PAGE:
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Carl Solomon (March 30, 1928 – February 26, 1993) was an American writer. One of Solomon's best-known pieces of writing is Report from the Asylum: Afterthoughts of a Shock Patient.

Carl Solomon
Born(1928-03-30)March 30, 1928
Bronx, New York City
DiedFebruary 26, 1993(1993-02-26) (aged 64)
Bronx, New York City


Solomon was born in the New York City borough of the Bronx. His father's death in 1939 had a profoundly negative effect on his early life. Solomon later said of the time, "I drifted into indiscipline and intellectual adventure that eventually became complete confusion."[1] Graduating from high school at fifteen, Solomon then went to the City College of New York (CCNY) for a short time before joining the United States Maritime Service in 1944. In his travels overseas, Solomon became exposed to Surrealism and Dada, ideas that would inspire him throughout his life. In Paris, he witnessed Antonin Artaud give a screaming poetry reading—this so impressed him that he would remain a disciple of Artaud for much of his life. It was shortly after this period that Carl Solomon was voluntarily institutionalized, a gesture he made as a Dadaist symbol of defeat.

It was in the waiting room of Greystone Park Psychiatric Hospital in New Jersey that he met Allen Ginsberg, who was there after being admitted in 1949, after Ginsberg was arrested for having stolen goods in his apartment and the vehicle he was in. It was through Ginsberg that Solomon would gain his fame. Ginsberg later dedicated his poem Howl to Solomon. It uses the phrase "I'm with you in Rockland" as a refrain to each line in the third section, "Rockland" being an alternate name for that hospital[2]. The first section of the poem immortalizes a few of Solomon's personal exploits, such as the line, "...who threw potato salad at CCNY lecturers on Dadaism and subsequently presented themselves on the granite steps of the madhouse with shaven heads and harlequin speech of suicide, demanding instantaneous lobotomy."

It was at Ginsberg's insistence that William S. Burroughs' first novel, Junkie, was published by Ace Books. Solomon's uncle, A. A. Wyn, was the owner of Ace Books, a purveyor of pulp fiction and non-fiction paperbacks. Solomon worked for Ace and was responsible for the Publisher's Note from the first printing of Junkie, as well as the Introduction to the 1964 reprinting.[3]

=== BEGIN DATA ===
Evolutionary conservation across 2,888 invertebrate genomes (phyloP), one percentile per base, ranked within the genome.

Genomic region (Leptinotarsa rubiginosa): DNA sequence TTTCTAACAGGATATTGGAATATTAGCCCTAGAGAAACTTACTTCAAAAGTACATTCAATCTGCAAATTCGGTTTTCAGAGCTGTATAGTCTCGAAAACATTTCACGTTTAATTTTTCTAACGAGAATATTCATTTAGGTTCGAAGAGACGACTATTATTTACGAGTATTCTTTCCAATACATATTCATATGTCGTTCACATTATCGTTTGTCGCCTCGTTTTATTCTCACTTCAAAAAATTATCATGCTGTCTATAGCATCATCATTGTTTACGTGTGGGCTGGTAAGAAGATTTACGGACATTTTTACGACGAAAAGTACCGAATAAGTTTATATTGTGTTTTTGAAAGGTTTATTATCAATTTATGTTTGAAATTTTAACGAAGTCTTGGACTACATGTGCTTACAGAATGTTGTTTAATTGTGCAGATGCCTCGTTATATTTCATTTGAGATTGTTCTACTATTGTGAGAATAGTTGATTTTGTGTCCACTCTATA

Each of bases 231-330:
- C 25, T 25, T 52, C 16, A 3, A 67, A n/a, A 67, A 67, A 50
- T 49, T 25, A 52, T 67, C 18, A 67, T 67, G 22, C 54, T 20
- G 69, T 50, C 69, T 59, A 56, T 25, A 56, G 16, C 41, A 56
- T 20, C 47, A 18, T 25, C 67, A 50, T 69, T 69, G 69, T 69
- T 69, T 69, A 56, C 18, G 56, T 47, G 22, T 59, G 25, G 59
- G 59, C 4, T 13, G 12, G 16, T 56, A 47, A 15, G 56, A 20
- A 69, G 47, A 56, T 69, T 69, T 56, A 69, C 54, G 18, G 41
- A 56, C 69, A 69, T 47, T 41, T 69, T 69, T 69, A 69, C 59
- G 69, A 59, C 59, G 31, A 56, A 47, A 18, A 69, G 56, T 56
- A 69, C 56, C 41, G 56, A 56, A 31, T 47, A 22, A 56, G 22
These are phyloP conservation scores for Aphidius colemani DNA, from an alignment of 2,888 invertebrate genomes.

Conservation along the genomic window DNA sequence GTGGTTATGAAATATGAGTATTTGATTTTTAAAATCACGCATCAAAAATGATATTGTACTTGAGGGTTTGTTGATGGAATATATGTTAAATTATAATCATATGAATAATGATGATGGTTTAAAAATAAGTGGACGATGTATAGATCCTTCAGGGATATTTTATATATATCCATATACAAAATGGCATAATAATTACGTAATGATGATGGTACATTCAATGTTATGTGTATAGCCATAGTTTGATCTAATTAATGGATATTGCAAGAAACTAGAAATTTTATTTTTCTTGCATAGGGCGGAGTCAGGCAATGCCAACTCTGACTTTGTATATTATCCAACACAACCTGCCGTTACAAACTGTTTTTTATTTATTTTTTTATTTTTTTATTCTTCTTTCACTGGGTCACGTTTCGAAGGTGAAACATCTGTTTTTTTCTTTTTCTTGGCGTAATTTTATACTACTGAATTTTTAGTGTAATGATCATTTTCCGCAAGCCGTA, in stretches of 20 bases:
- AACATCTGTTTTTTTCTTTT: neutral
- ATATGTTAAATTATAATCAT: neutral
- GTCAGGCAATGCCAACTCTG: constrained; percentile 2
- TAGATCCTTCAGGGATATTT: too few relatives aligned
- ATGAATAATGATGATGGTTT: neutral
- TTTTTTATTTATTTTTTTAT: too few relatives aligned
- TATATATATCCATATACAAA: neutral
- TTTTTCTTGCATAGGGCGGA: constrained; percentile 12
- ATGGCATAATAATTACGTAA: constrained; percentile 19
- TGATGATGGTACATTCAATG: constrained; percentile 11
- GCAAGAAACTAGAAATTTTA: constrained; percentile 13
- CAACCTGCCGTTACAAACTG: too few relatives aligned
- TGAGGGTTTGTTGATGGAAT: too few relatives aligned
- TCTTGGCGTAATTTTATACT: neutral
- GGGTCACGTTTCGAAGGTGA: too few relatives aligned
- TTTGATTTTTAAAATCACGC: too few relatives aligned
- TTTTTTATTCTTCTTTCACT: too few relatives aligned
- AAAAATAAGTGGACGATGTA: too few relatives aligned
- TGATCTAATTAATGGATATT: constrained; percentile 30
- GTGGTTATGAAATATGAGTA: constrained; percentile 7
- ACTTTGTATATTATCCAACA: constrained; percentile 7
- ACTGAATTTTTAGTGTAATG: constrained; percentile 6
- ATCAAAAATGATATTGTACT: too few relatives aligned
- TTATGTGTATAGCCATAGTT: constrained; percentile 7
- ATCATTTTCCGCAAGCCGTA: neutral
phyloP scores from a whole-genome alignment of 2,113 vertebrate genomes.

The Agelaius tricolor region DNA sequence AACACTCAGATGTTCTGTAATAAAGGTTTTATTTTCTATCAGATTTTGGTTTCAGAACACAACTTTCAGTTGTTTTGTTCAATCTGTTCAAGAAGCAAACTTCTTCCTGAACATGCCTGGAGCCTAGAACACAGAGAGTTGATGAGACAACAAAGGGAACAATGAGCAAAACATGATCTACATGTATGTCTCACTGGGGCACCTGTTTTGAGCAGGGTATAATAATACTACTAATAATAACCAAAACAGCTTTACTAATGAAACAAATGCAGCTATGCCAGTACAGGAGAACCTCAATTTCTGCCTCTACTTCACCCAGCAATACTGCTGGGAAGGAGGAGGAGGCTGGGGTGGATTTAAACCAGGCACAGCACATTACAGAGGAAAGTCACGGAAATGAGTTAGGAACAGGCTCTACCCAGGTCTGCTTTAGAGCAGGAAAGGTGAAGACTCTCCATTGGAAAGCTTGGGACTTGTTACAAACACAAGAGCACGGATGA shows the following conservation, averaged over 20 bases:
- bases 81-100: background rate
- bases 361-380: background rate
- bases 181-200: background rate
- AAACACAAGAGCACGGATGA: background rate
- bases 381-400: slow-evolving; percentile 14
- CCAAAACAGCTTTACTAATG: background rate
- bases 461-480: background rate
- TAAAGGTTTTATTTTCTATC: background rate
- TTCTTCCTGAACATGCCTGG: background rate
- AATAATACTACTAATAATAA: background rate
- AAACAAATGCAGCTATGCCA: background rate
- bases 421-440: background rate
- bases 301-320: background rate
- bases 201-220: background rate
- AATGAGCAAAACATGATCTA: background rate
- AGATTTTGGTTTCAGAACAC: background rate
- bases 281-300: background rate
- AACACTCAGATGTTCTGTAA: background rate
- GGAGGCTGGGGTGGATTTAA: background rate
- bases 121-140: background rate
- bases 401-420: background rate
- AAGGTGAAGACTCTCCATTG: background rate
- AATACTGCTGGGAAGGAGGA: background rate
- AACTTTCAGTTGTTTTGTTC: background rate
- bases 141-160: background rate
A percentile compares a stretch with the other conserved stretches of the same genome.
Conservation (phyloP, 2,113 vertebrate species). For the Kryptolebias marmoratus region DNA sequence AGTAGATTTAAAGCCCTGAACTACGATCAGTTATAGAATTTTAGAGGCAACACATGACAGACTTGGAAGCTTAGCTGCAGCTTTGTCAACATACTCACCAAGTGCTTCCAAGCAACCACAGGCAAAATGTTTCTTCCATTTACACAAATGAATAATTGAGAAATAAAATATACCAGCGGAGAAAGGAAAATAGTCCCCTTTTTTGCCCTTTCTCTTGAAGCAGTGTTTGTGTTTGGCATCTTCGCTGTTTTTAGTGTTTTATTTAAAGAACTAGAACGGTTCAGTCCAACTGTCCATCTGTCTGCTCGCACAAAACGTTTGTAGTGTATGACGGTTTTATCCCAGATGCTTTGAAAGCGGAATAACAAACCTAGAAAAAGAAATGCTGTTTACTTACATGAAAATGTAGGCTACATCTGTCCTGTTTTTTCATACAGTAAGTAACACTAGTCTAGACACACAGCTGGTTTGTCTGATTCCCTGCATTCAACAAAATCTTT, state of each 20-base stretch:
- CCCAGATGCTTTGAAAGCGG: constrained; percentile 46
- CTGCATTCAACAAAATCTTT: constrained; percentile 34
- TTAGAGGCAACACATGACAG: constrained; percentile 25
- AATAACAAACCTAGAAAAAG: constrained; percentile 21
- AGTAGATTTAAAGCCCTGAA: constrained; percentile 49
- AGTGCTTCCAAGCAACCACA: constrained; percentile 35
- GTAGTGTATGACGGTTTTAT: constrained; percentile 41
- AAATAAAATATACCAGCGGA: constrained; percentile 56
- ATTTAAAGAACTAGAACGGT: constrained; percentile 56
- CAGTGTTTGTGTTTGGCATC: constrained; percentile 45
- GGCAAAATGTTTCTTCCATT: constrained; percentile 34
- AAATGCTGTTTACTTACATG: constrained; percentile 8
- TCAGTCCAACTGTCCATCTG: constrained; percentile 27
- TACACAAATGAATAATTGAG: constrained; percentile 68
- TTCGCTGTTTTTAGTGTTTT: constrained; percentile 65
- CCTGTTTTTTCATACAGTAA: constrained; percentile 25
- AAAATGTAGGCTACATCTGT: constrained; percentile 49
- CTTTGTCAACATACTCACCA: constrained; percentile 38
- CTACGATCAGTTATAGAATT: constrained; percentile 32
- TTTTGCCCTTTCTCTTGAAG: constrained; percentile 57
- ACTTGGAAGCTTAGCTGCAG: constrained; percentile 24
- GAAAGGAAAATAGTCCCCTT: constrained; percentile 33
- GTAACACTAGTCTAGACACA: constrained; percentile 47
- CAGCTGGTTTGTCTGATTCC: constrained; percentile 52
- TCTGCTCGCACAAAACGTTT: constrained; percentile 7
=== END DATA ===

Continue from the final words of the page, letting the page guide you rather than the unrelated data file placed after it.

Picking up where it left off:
One of Solomon's best-known pieces of writing is Report from the Asylum: Afterthoughts of a Shock Patient. It is an account of the shock-therapy treatment used to treat patients in asylums, drawn directly from personal experience. It was written with Antonin Artaud somewhat in mind, because he had received the same treatment himself, when he was unjustly institutionalized by the French government. This piece was included in the 50th-anniversary Howl facsimile, as part of an appendix.

In the late 1960s, Solomon published two chapbooks of prose poems with Mary Beach's Beach Books, Texts & Documents, distributed by City Lights Books: Mishaps, Perhaps (1966) and More Mishaps (1968). Emergency Messages (published in 1989), features selections from the two books, along with some of Solomon's other autobiographical, critical and poetic writings. During his life, Solomon was also a frequent contributor to New Directions Annual, American Book Review, and The New Leader.


  1. ^ Charters, Ann; Charters, Samuel (2010). Brother-Souls: John Clellon Holmes, Jack Kerouac, and the Beat Generation. Mississippi: University Press of Mississippi. ISBN 1604735805.
  2. ^ Ginsberg, Allen. "Notes Written on Finally Recording 'Howl.'" Deliberate Prose: Selected Essays 1952-1995. Ed. Bill Morgan. New York: Harper Collins, 2000.
  3. ^ 'Junky' Restored by Allen Ginsberg.


  • Collins, Ronald & Skover, David, Mania: The Story of the Outraged & Outrageous Lives that Launched a Cultural Revolution (Top-Five Books, March 2013).